For Edin Dzeko, scoring goals is a way of life. A way to make a living, a way to make an impression and a reflection on how far he has come from the obscure quarters of Bosnian football.
Unfortunately for him, while his goal-scoring exploits almost guarantee him a spot in his country's national team, goals do not always equal more playing time at his club Manchester City.
Rather, the Bosnia & Herzegovina international is left to rue the tag of being a 'super sub', like former Manchester United striker Ole Gunnar Solskjaer. His tendency to score when introduced to the action has earned him the infamous tag, with many condemning him for his lack of effort when handed a starting berth.
With his combination of precise finishing, cool composure and confidence in his own ability, he is a valuable asset to the team. Yet, his contributions are more than often limited to coming from the bench, leaving him frustrated and disillusioned.
When Dzeko signed for Manchester City from German Bundesliga outfit Wolfsburg in January 2011, his arrival went almost unnoticed, despite costing a hefty £27 million. He was, however, expected to figurehead the City attack with Carlos Tevez.
His switch to the Citizens was trumped first by Andy Carroll, who moved to Liverpool from Newcastle for £35 million, and then Fernando Torres, joining Chelsea for a British transfer record fee of £50 million from the Merseyside club.
In a way, it was a blessing in disguise. Both Carroll and Torres have received unrivaled amounts of media scrutiny since their big-money switches to their respective clubs, while any noticeable dip in form for Dzeko usually goes by without much more than a mutter.
Nevertheless, it must bother the 26-year-old that his striking partners Sergio Aguero, Carlos Tevez and Mario Balotelli have all taken the plaudits for their purple patches during their time at the Etihad Stadium, while the club's leading scorer in the Premier League is left to warm the bench.
Granted, his return of 13 goals in 30 appearances in all competitions this season is respectable but hardly prolific, especially when you consider Fernando Torres has scored 15 goals this campaign.
Sure, his technical ability may not be of the highest quality; his towering frame of 6'4" means he is not as agile or skillful as the likes of David Silva or Samir Nasri.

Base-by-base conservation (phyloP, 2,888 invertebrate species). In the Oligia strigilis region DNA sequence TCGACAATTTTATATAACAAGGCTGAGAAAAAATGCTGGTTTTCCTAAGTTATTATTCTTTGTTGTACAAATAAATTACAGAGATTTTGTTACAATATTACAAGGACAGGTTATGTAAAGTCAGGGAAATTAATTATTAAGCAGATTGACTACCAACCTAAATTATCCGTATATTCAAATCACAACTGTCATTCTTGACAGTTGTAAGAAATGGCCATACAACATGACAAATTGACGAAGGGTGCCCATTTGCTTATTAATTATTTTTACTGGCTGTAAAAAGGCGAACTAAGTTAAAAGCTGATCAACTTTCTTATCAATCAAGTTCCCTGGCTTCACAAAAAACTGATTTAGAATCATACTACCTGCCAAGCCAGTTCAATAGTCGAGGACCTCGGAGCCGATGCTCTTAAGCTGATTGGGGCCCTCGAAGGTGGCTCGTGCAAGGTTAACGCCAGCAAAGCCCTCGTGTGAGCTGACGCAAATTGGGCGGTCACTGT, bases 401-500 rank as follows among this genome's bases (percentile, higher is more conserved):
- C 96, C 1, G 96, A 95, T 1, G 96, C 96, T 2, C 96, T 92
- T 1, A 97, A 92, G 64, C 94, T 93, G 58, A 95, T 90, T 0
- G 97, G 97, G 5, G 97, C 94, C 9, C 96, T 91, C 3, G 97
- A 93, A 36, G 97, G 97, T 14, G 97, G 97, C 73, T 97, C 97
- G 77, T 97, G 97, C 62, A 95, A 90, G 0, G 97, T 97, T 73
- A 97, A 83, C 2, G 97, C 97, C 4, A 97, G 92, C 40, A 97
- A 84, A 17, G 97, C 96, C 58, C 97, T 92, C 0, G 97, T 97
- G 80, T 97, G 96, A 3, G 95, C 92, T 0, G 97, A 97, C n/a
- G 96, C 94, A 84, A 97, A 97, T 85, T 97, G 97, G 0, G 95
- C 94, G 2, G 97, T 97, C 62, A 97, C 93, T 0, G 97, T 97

None of that matters though when you consider how he adds an extra dimension to the Citizens' play when they struggle to produce their best football. Only the likes of Christian Benteke and Rickie Lambert can lay the claim they are better at heading than Dzeko.
His finishing is almost always impeccable, and as a striker, that's an required trait. After all, his job is to put the ball in the back of the net, which—to his credit—he does fairly regularly.
Moreover, in comparison to his teammates Aguero (11 goals in 28 matches) and Tevez (15 in 33) does he really deserve to sit out while the Argentine duo struggle to reproduce their magical form from last season? Can Roberto Mancini justify leaving out one of the most feared strikers in the Premier League?
To answer that question, the intelligent folk over at WhoScored.com have worked out that the former Teplice striker has scored six goals from 15 games on the bench, while netting seven from his 15 starts. Perhaps this can be seen as an indication to how his versatility in scoring, either from starting positions or from the substitutes bench, are key to helping Manchester City to victory.
For any doubters, let's not forget who came on to score the equalizer in that famous 3-2 win over QPR 10 months ago.
In addition to that, critics who continue to choose to patronize Dzeko by dismissing him merely as a 'super sub' may well be surprised to discover that a striker paid in excess of £120,000 per week can score when he is thrown into the starting lineup. Shocker.
With all sarcasm aside, the reality is that being undervalued and unappreciated at the club for far too long has left the hitman with no choice other than to look for another club.
And when he was asked about the speculation surrounding Dzeko's future, Mancini did little to curb talk of a move to Borussia Dortmund, admitting a summer exit was 'possible'.
He did add that he would like to keep the forward if possible, playing the "he's an important player for us" card. It could be a ploy so that if he does indeed decide to leave, Mancini could lead on the fact that he never wanted him to leave. He's a wise man, that Roberto.
Either way, the facts are simple. Edin Dzeko will score a shed-load of goals wherever he goes. Whether that is at Manchester City or at another club is irrelevant.
What is imperative is that if the club are serious about mounting a challenge for the Premier League and Champions League next season, they need players of his caliber in their squad.
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